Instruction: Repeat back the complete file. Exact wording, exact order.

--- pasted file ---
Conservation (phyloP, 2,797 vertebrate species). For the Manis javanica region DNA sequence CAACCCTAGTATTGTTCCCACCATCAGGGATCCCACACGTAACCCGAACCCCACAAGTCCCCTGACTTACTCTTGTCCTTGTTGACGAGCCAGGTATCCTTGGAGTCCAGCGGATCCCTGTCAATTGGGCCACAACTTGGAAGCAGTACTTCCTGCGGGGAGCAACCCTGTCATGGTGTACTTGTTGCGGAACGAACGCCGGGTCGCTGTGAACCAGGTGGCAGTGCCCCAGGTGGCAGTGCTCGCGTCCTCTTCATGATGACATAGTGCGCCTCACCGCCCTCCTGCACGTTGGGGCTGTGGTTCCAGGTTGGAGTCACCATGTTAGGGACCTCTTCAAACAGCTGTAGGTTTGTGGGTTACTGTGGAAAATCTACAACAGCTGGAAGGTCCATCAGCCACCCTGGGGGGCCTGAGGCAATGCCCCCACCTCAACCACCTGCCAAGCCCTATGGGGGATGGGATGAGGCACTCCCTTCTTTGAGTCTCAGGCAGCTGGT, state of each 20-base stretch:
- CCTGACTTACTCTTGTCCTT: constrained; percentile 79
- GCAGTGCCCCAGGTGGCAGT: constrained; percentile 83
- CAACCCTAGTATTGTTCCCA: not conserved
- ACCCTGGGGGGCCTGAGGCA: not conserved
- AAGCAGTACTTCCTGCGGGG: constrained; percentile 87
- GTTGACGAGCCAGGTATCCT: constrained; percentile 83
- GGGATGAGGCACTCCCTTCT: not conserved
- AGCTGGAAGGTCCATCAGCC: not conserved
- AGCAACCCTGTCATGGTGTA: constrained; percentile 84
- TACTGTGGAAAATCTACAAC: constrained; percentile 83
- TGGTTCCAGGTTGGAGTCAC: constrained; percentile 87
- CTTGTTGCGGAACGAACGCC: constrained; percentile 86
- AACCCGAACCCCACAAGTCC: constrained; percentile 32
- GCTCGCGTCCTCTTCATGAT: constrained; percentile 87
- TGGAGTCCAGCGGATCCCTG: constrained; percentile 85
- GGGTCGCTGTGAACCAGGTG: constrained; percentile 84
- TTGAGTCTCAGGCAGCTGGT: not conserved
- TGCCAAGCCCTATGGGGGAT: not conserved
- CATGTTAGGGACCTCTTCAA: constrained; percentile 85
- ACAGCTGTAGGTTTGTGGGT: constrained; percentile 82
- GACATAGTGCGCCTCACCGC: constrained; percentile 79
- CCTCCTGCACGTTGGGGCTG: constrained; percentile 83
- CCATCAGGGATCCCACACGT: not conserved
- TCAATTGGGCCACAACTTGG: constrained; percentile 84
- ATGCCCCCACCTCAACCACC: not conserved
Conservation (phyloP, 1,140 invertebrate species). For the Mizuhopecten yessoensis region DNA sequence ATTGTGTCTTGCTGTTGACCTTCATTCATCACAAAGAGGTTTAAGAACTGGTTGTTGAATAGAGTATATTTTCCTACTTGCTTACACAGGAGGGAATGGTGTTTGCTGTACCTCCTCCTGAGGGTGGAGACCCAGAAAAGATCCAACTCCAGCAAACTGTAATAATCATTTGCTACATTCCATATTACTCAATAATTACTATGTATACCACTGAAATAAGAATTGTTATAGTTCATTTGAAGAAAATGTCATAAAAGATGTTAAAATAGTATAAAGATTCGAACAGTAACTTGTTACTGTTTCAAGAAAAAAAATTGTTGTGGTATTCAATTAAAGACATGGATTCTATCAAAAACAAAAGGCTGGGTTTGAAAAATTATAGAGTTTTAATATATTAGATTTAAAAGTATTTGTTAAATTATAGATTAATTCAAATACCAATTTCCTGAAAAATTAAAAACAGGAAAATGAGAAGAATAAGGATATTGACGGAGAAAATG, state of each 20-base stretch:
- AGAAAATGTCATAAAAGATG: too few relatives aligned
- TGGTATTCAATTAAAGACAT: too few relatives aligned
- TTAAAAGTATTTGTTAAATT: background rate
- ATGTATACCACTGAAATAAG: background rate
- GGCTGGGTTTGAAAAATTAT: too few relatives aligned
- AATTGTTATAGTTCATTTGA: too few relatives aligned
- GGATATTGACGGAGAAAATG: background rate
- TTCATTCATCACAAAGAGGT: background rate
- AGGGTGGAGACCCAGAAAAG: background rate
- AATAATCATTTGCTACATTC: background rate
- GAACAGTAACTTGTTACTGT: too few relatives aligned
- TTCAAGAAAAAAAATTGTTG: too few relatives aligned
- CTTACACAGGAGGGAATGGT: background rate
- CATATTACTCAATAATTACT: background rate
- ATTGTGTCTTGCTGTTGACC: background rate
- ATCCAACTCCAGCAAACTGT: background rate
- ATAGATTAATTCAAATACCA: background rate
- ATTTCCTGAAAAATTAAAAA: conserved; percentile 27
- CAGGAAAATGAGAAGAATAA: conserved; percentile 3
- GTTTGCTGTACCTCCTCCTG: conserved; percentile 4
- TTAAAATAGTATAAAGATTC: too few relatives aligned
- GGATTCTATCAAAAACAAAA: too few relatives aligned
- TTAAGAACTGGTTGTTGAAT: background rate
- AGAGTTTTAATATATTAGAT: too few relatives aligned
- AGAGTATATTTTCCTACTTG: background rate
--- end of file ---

Conservation (phyloP, 2,797 vertebrate species). For the Manis javanica region DNA sequence CAACCCTAGTATTGTTCCCACCATCAGGGATCCCACACGTAACCCGAACCCCACAAGTCCCCTGACTTACTCTTGTCCTTGTTGACGAGCCAGGTATCCTTGGAGTCCAGCGGATCCCTGTCAATTGGGCCACAACTTGGAAGCAGTACTTCCTGCGGGGAGCAACCCTGTCATGGTGTACTTGTTGCGGAACGAACGCCGGGTCGCTGTGAACCAGGTGGCAGTGCCCCAGGTGGCAGTGCTCGCGTCCTCTTCATGATGACATAGTGCGCCTCACCGCCCTCCTGCACGTTGGGGCTGTGGTTCCAGGTTGGAGTCACCATGTTAGGGACCTCTTCAAACAGCTGTAGGTTTGTGGGTTACTGTGGAAAATCTACAACAGCTGGAAGGTCCATCAGCCACCCTGGGGGGCCTGAGGCAATGCCCCCACCTCAACCACCTGCCAAGCCCTATGGGGGATGGGATGAGGCACTCCCTTCTTTGAGTCTCAGGCAGCTGGT, state of each 20-base stretch:
- CCTGACTTACTCTTGTCCTT: constrained; percentile 79
- GCAGTGCCCCAGGTGGCAGT: constrained; percentile 83
- CAACCCTAGTATTGTTCCCA: not conserved
- ACCCTGGGGGGCCTGAGGCA: not conserved
- AAGCAGTACTTCCTGCGGGG: constrained; percentile 87
- GTTGACGAGCCAGGTATCCT: constrained; percentile 83
- GGGATGAGGCACTCCCTTCT: not conserved
- AGCTGGAAGGTCCATCAGCC: not conserved
- AGCAACCCTGTCATGGTGTA: constrained; percentile 84
- TACTGTGGAAAATCTACAAC: constrained; percentile 83
- TGGTTCCAGGTTGGAGTCAC: constrained; percentile 87
- CTTGTTGCGGAACGAACGCC: constrained; percentile 86
- AACCCGAACCCCACAAGTCC: constrained; percentile 32
- GCTCGCGTCCTCTTCATGAT: constrained; percentile 87
- TGGAGTCCAGCGGATCCCTG: constrained; percentile 85
- GGGTCGCTGTGAACCAGGTG: constrained; percentile 84
- TTGAGTCTCAGGCAGCTGGT: not conserved
- TGCCAAGCCCTATGGGGGAT: not conserved
- CATGTTAGGGACCTCTTCAA: constrained; percentile 85
- ACAGCTGTAGGTTTGTGGGT: constrained; percentile 82
- GACATAGTGCGCCTCACCGC: constrained; percentile 79
- CCTCCTGCACGTTGGGGCTG: constrained; percentile 83
- CCATCAGGGATCCCACACGT: not conserved
- TCAATTGGGCCACAACTTGG: constrained; percentile 84
- ATGCCCCCACCTCAACCACC: not conserved
Conservation (phyloP, 1,140 invertebrate species). For the Mizuhopecten yessoensis region DNA sequence ATTGTGTCTTGCTGTTGACCTTCATTCATCACAAAGAGGTTTAAGAACTGGTTGTTGAATAGAGTATATTTTCCTACTTGCTTACACAGGAGGGAATGGTGTTTGCTGTACCTCCTCCTGAGGGTGGAGACCCAGAAAAGATCCAACTCCAGCAAACTGTAATAATCATTTGCTACATTCCATATTACTCAATAATTACTATGTATACCACTGAAATAAGAATTGTTATAGTTCATTTGAAGAAAATGTCATAAAAGATGTTAAAATAGTATAAAGATTCGAACAGTAACTTGTTACTGTTTCAAGAAAAAAAATTGTTGTGGTATTCAATTAAAGACATGGATTCTATCAAAAACAAAAGGCTGGGTTTGAAAAATTATAGAGTTTTAATATATTAGATTTAAAAGTATTTGTTAAATTATAGATTAATTCAAATACCAATTTCCTGAAAAATTAAAAACAGGAAAATGAGAAGAATAAGGATATTGACGGAGAAAATG, state of each 20-base stretch:
- AGAAAATGTCATAAAAGATG: too few relatives aligned
- TGGTATTCAATTAAAGACAT: too few relatives aligned
- TTAAAAGTATTTGTTAAATT: background rate
- ATGTATACCACTGAAATAAG: background rate
- GGCTGGGTTTGAAAAATTAT: too few relatives aligned
- AATTGTTATAGTTCATTTGA: too few relatives aligned
- GGATATTGACGGAGAAAATG: background rate
- TTCATTCATCACAAAGAGGT: background rate
- AGGGTGGAGACCCAGAAAAG: background rate
- AATAATCATTTGCTACATTC: background rate
- GAACAGTAACTTGTTACTGT: too few relatives aligned
- TTCAAGAAAAAAAATTGTTG: too few relatives aligned
- CTTACACAGGAGGGAATGGT: background rate
- CATATTACTCAATAATTACT: background rate
- ATTGTGTCTTGCTGTTGACC: background rate
- ATCCAACTCCAGCAAACTGT: background rate
- ATAGATTAATTCAAATACCA: background rate
- ATTTCCTGAAAAATTAAAAA: conserved; percentile 27
- CAGGAAAATGAGAAGAATAA: conserved; percentile 3
- GTTTGCTGTACCTCCTCCTG: conserved; percentile 4
- TTAAAATAGTATAAAGATTC: too few relatives aligned
- GGATTCTATCAAAAACAAAA: too few relatives aligned
- TTAAGAACTGGTTGTTGAAT: background rate
- AGAGTTTTAATATATTAGAT: too few relatives aligned
- AGAGTATATTTTCCTACTTG: background rate